600 days on the road – how on Earth did we afford that?

Today is our 600th day on the road, or is it our 600th night on the road? Not entirely sure, but either way we only set out with enough money to travel for a year – so how have we done it?

Many moons ago we went on a two week holiday in our old motorhome (Harvey the RV) and kept a track of everything we spent. When we got home we used those numbers to roughly work out how much a year on the road would cost, so we knew how much we would need to save. Only we didn’t take into account that during those two weeks we stayed on campsites nearly every night (we stopped at a couple of France Passion places too the see what they were like). We also drove a lot of miles in those two weeks, making it down to the Black Forest in Germany before coming back, and Harvey was a petrol beastie, so our fuel costs were much higher.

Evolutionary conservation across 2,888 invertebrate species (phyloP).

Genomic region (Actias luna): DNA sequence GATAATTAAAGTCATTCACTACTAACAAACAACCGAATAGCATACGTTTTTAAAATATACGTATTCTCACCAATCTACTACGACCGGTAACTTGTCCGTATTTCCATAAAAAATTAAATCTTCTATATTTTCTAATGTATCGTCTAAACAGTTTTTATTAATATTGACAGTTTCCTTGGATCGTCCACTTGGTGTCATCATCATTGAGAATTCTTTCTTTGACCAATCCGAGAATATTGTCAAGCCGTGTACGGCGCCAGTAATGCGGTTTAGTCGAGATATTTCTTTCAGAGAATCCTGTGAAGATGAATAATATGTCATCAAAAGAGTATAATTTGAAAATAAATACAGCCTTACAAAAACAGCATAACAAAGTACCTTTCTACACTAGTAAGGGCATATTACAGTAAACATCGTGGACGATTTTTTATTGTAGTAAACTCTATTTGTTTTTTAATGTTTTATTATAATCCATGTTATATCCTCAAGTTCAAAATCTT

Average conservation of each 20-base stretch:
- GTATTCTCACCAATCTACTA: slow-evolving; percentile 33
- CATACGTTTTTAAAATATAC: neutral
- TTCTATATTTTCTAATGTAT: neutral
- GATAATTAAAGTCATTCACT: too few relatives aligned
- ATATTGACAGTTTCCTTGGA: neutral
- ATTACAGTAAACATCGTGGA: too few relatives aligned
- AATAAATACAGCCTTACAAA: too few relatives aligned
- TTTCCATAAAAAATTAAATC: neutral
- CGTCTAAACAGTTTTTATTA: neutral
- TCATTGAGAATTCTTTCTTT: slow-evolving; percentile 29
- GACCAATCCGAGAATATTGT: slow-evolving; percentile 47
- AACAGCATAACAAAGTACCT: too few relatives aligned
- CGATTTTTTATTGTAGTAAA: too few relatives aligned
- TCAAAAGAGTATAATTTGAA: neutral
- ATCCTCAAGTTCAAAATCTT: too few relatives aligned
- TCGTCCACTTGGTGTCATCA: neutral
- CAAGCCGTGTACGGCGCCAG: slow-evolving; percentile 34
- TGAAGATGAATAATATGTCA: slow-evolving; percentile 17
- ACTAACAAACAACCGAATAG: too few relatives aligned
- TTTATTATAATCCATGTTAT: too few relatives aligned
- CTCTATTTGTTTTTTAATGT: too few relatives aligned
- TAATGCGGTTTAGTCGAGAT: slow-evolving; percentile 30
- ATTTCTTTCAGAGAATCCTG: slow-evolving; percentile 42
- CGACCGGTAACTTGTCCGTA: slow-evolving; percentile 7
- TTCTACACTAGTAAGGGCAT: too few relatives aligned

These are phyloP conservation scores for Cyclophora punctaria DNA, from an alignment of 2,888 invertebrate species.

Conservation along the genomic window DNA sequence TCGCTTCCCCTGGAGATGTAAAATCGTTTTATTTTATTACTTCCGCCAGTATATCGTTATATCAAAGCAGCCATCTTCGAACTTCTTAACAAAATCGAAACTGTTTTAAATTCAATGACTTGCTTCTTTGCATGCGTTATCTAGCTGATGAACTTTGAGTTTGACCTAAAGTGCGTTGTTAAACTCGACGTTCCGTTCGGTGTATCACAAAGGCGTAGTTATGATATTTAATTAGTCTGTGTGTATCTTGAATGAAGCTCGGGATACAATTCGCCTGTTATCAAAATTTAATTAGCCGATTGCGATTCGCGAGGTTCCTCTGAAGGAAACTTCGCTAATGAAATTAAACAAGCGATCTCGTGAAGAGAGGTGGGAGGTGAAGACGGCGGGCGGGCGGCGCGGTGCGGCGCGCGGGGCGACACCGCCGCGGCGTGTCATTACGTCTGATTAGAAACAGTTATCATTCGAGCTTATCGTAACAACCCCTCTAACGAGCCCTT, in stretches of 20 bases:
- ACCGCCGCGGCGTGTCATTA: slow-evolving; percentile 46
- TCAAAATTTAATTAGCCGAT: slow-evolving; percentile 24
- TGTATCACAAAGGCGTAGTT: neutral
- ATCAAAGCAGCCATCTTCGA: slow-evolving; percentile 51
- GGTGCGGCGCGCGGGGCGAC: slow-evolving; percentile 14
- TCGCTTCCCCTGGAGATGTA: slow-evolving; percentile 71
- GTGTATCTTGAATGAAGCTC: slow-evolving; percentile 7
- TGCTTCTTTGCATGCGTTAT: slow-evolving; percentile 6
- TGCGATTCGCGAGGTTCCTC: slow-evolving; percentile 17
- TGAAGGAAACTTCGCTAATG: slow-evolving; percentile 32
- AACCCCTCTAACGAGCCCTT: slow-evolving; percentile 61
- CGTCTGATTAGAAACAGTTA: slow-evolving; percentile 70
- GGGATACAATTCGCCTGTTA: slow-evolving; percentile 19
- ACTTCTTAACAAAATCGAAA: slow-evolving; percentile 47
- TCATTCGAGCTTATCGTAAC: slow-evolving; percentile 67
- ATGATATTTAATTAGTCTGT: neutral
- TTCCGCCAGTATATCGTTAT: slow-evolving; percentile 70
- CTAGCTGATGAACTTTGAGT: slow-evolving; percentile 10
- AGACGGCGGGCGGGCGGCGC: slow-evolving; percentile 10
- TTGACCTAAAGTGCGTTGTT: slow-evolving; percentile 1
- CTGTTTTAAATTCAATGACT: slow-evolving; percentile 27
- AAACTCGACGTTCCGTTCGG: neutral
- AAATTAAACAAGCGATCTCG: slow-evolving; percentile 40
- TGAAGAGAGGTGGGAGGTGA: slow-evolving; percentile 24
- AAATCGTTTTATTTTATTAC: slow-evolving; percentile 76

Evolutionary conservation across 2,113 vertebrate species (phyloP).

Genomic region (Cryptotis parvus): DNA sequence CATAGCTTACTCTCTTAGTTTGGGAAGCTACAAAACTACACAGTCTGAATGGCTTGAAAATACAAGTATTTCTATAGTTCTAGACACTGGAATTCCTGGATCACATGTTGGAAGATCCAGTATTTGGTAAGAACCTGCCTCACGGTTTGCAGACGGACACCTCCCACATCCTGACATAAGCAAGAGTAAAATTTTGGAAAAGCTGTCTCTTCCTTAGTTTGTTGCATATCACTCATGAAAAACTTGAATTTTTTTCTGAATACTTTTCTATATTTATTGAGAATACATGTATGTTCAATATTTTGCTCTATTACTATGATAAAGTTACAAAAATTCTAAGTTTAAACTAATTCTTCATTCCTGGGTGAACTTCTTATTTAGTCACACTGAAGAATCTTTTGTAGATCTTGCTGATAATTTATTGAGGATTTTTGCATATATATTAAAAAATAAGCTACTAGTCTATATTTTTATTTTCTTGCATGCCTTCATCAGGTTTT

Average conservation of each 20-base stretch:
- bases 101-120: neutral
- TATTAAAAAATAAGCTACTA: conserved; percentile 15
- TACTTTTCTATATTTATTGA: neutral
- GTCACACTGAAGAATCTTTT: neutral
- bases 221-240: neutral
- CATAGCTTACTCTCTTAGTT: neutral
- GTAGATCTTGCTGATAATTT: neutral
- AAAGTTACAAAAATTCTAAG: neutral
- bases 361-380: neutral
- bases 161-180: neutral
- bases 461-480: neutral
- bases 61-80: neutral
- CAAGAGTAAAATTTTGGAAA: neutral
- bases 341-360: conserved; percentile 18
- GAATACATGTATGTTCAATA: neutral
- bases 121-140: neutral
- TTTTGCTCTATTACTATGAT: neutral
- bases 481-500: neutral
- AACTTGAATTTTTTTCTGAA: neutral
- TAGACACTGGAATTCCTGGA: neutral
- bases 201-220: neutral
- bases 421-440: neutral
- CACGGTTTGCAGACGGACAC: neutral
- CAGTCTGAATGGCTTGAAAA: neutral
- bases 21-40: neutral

Planning our tour we set ourselves a budget of £50 (€58.50) a day, plus £2,000(€2,340) for fuel a total of £20,250 (€23,700). We also budgeted £15,000 (€17,500) to buy a motorhome. Dave cost us £10,500 so we put the rest into the pot for our travels figuring we might need it for repairs to him as he was a tad older than we planned to buy. When we left the UK we had just over €30,000 in our travel pot.

I guess it’s mis-calculating the campsite and fuel costs which have helped us stay on the road so long. If we stopped at a campsite every night, and we assume a campsite costs on average €18 a night, we should have spent €10,800. In reality we’ve only stopped on them when we have to; either due to the location (capital cities etc) or the need for laundry. So, we’ve only stayed on campsites for 155 nights, which has cost €2,325.43.